A video from 2019 resurfaced on Sunday that showed a K9 handler at the Navy SEALs Museum wearing a Colin Kaepernick jersey as dogs attacked him. The footage referenced the former San Francisco 49ers quarterback kneeling during the national anthem and prompted a response from the retired Green Beret who initially told him to kneel.
"I thought it was a soft-target thing. It was pretty weak," Nate Boyer said to Business Insider. "They're trying to raise money for a charity event, and that's what they were using? I don't know; I think that it's a weak move." Boyer continued to explain that dressing the handler in the Kaepernick jersey was done with "very specific intention — as if he's the antithesis of the American flag, a symbol of freedom, or military stance. It's almost like he's an enemy of the United States."
Following the video going viral on Sunday, the Navy SEALs launched an investigation into the incident. The military unit has no control over the nonprofit museum, but it stopped showing support. The SEALs announced that it severed all ties.
"Each and every one of us serves to protect our fellow Americans — ALL Americans. Even the perception that our commitment to serving the men and women of this nation is applied unevenly is destructive," Rear Admiral Collin Green, head of the Naval Special Warfare Command, said in an email to his forces, per AP News. Green continued to explain that the Navy SEALs will revisit their relationship with the museum when he "is convinced" that they have made the necessary changes.
Boyer compared the demonstration and the use of the Kaepernick jersey to comedians that "consistently use a soft target like Donald Trump." He said that there are people that find it funny, but "it's an easy way out." Boyer said that he would like people to think a little harder and try to be more creative and uniting. He also asked them to imagine being Kaepernick in that situation.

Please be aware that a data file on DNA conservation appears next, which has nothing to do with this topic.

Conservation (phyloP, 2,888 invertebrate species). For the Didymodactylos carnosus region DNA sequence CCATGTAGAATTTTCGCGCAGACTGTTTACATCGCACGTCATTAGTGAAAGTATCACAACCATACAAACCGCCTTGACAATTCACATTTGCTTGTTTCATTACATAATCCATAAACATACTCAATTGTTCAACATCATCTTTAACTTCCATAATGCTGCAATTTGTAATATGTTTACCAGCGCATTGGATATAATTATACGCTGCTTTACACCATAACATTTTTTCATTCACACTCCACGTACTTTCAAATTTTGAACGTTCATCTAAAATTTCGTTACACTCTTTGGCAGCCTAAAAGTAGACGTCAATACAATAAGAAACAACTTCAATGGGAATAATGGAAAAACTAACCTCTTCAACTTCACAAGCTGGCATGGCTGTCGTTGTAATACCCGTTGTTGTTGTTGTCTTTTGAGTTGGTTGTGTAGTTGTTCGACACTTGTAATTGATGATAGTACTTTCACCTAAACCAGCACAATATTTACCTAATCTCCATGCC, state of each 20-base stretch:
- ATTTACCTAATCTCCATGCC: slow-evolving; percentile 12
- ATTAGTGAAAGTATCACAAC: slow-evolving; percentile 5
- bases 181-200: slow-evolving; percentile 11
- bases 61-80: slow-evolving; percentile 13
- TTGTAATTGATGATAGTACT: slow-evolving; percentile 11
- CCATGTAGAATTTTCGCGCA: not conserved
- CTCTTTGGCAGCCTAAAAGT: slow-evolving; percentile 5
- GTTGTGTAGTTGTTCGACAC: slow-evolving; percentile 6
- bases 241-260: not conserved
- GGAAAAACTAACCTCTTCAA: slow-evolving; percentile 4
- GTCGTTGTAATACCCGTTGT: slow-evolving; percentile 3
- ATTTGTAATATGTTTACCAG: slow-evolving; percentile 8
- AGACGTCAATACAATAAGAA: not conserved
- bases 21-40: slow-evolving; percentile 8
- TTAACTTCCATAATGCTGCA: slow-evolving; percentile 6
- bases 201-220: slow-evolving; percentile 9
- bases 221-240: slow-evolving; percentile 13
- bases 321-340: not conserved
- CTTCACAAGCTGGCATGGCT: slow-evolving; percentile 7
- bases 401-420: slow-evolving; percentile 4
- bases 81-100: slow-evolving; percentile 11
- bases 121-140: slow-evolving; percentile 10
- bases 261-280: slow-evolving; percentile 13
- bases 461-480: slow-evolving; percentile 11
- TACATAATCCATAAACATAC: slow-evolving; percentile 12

Kaepernick is someone that has drawn criticism over the years due to first sitting and then later kneeling during the national anthem. He said that he did so in protest of police brutality, but his demonstrations created debates about whether or not this was disrespectful to the American flag, the country and the military members. Boyer had initially been among those expressing anger after he saw the QB sit, but he wrote an open letter to Kaepernick.0comments
"I'm not judging you for standing up for what you believe in. It's your inalienable right," Boyer wrote in the letter. "What you are doing takes a lot of courage, and I'd be lying if I said I knew what it was like to walk around in your shoes. I've never had to deal with prejudice because of the color of my skin, and for me to say I can relate to what you've gone through is as ignorant as someone who's never been in a combat zone telling me they understand what it's like to go to war."
The Green Beret and the NFL player later held a meeting and discussed potential options. Boyer advised that kneeling would be more respectful and that it would resonate with more observers. They then met face-to-face before an NFL game. Kaepernick knelt during the national anthem while Boyer stood by his side with his hand over his heart.